Nurses stay away 

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Tendai Kamhungira

©️  A SMALL number of nurses reported for duty yesterday at Parirenyatwa and Harare hospitals, following a nationwide strike announced by the health workers which left thousands of patients stranded.

A survey carried out by the Daily News at two of the country’s major referral hospitals yesterday revealed that the patients were mainly being attended to by doctors.
A senior official at Parirenyatwa hospital, who spoke on condition of anonymity, confirmed that only a few nurses had reported for duty.
“Most of our patients are being attended to by the doctors, as only a small number of nurses have reported for duty today. The numbers of patients, who are coming for the first time, are also reduced as you can see,” the official said.
When the Daily News arrived at Parirenyatwa hospital, a small queue was starting to build up, as health officials screened them for temperature, while sanitising them in line with the health guidelines on curbing the spread of coronavirus (Covid-19).
At Harare Central Hospital, a small number of patients were also seen registering to be attended to by the few health officials who were present.
The nurses, together with other health workers, downed tools last week demanding better wages.
Senior doctors on Monday raised alarm over the dire situation in hospitals, which they said was characterised by shortages of equipment and health personnel.
“You saw the statement from the Zimbabwe Nurses Association (Zina). Most of the nurses are no longer able to report for duty and that’s on top of our chronic problems, where we have lack of equipment, among other things.
Patients are already finding it difficult, the numbers of those in maternity wards have dropped. The combination of these factors is making the situation dire,” Senior Hospital Doctors Association (SHDA) president Shingai Nyaguse said.
The strike by health workers came despite government having awarded all civil servants a 50 percent salary increment and US$75 Covid-19 allowance last week.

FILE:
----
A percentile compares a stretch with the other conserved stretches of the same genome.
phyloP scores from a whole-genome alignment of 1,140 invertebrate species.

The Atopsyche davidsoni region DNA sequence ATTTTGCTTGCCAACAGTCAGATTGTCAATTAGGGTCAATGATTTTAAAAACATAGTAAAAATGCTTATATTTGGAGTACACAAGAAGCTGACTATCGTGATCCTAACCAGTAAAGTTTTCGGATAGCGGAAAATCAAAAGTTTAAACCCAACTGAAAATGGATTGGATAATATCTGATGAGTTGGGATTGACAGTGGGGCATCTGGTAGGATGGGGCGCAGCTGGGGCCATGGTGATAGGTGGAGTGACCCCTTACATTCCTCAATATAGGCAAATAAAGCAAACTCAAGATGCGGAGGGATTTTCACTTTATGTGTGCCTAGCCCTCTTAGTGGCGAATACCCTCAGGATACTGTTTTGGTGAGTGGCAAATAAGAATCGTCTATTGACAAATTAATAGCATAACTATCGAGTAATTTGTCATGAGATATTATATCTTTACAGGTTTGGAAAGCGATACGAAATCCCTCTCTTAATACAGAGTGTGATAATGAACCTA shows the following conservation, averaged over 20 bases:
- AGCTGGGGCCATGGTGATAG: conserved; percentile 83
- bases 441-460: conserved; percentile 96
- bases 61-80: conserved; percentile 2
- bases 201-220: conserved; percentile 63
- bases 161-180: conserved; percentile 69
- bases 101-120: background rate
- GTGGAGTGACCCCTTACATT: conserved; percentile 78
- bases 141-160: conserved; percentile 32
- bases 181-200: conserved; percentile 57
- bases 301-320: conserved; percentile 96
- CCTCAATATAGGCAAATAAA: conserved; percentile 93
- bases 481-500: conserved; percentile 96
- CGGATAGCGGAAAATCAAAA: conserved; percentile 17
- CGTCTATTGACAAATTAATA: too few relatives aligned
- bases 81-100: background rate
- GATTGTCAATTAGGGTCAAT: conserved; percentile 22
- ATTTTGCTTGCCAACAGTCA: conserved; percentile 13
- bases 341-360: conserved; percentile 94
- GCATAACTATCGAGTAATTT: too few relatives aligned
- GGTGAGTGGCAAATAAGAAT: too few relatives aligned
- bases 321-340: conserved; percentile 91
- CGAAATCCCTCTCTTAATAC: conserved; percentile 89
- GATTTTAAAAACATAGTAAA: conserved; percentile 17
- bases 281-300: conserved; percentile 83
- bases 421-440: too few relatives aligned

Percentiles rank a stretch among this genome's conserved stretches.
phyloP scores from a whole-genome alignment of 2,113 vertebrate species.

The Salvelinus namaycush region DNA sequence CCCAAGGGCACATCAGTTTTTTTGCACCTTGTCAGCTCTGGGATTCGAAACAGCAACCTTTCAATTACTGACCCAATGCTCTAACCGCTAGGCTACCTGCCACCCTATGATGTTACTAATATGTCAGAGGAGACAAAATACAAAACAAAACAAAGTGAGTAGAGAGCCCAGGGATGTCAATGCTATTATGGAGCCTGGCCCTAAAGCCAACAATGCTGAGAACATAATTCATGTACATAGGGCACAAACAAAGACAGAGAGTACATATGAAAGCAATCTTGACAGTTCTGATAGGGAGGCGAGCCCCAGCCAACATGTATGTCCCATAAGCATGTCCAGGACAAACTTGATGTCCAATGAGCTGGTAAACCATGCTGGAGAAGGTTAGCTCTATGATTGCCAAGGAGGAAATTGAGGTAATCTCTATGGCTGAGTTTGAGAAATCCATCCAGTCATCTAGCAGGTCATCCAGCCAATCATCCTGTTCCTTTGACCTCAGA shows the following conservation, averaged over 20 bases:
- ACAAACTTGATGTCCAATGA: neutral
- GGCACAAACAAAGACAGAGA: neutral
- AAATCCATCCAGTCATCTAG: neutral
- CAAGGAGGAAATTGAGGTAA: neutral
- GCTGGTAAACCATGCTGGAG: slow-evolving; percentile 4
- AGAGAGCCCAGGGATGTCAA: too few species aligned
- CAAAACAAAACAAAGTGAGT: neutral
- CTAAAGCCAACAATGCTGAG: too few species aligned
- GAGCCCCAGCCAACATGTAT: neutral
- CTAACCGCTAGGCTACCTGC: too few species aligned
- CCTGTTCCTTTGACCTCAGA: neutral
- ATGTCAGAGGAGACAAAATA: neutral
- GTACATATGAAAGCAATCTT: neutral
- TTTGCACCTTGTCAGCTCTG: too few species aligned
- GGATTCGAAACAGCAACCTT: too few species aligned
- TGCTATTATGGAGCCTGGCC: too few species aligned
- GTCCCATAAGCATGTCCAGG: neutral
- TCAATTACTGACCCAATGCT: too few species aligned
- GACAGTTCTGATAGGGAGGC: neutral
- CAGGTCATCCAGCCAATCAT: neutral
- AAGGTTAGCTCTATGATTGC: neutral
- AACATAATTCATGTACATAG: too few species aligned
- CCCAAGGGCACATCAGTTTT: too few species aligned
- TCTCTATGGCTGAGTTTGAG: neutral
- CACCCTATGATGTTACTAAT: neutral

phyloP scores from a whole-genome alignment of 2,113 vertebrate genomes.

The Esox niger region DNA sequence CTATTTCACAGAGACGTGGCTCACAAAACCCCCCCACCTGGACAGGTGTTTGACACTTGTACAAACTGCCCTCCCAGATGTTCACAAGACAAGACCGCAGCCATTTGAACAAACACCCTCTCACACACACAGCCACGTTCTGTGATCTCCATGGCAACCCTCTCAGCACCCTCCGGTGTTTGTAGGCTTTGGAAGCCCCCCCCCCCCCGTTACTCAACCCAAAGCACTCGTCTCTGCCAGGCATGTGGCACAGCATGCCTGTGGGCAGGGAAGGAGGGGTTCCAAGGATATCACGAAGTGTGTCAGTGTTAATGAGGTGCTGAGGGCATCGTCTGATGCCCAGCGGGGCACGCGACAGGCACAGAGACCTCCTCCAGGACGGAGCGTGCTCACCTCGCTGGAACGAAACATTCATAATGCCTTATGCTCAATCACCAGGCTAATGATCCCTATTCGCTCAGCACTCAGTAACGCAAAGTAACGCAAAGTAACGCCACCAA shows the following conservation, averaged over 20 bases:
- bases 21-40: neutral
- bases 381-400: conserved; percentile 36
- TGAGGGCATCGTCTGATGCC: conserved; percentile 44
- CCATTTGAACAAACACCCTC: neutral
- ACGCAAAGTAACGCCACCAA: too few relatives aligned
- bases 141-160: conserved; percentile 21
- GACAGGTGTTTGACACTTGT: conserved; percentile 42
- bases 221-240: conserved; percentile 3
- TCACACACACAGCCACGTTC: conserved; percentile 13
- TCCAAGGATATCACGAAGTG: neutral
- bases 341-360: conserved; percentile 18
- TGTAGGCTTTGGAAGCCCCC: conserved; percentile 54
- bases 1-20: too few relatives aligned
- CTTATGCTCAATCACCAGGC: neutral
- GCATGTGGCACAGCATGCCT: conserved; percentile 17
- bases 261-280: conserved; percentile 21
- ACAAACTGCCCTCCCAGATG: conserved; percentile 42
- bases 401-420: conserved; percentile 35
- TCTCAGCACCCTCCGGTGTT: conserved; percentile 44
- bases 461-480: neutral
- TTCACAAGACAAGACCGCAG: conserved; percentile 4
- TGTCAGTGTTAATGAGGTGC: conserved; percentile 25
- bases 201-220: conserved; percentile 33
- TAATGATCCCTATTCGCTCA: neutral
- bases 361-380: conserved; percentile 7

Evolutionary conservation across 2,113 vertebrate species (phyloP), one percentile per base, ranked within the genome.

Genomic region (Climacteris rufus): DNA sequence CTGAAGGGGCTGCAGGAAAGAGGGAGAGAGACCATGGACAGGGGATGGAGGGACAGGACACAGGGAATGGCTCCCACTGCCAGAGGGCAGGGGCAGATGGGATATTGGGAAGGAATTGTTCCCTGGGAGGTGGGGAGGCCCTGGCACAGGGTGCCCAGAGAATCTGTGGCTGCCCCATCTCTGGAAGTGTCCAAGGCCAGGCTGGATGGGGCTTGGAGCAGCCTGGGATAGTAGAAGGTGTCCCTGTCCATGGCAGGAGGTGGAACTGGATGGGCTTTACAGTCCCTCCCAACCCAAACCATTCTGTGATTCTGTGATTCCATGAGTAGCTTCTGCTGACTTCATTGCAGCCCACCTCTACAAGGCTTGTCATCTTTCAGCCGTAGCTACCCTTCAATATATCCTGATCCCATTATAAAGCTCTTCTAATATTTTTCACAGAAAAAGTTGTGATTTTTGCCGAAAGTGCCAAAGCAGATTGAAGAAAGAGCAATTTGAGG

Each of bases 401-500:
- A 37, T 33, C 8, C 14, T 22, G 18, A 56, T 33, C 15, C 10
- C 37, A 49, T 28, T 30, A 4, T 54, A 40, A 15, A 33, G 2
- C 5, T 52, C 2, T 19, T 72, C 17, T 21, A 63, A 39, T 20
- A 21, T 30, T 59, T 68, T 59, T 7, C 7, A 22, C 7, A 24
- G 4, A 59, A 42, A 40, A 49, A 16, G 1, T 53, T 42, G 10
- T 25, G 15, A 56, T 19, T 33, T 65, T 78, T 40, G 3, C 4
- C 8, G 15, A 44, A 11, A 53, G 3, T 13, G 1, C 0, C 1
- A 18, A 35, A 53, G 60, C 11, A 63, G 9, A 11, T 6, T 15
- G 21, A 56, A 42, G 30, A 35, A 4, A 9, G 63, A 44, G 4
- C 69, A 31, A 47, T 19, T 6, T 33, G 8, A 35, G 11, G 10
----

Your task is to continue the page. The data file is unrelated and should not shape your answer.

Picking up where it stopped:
“We have noted with great concern the circular on various media platforms that the government has offered US$75, as Covid-19 allowance across the board and this is applaudable as this is a global trend during this pandemic.
“However, we as healthcare workers await a communiqué based on CBA on our allowances pegged in United States dollars. Our members have rejected the current offer of US$75 with the contempt it deserves.
“The healthcare workers demand that: salaries revert back to the 1st of October 2018 digits that were quoted in US dollars which is a stable currency that can store value of that salary. In that way, pensions, savings, medical aids, funeral policies will not continue to be eroded.
“This letter serves to inform you that the healthcare workers as you might have witnessed have already taken matters into their own hands and have withdrawn their services,” the health workers said.
In a statement on micro-blogging site Twitter, the senior doctors yesterday raised concern over corrupt officials.
“Many labelled us ‘uncaring’, ‘political’, and many other descriptors when we made it clear that there was nothing to use in hospitals.
“We could not stand the trauma of avoidable deaths anymore. Today it is for all to see that the money had been looted … Many people died prematurely from lack of treatment when thievery was being shielded with lies. There is more to these scandals with obsolete equipment having been procured in 2019. We must break institutionalised corruption,” the doctors said.
On Monday, the Health Apex Council said they were not going back on their salary demands.
“Today (Monday) marks the fifth day of our industrial action. The struggle continues and more and more healthcare workers are joining the struggle. Let us remain resolute and united despite numerous threats from departmental heads and other elements which are meant to destabilise the struggle. Up to date there is no formal talk about negotiations between employees and the employer,” the body said.


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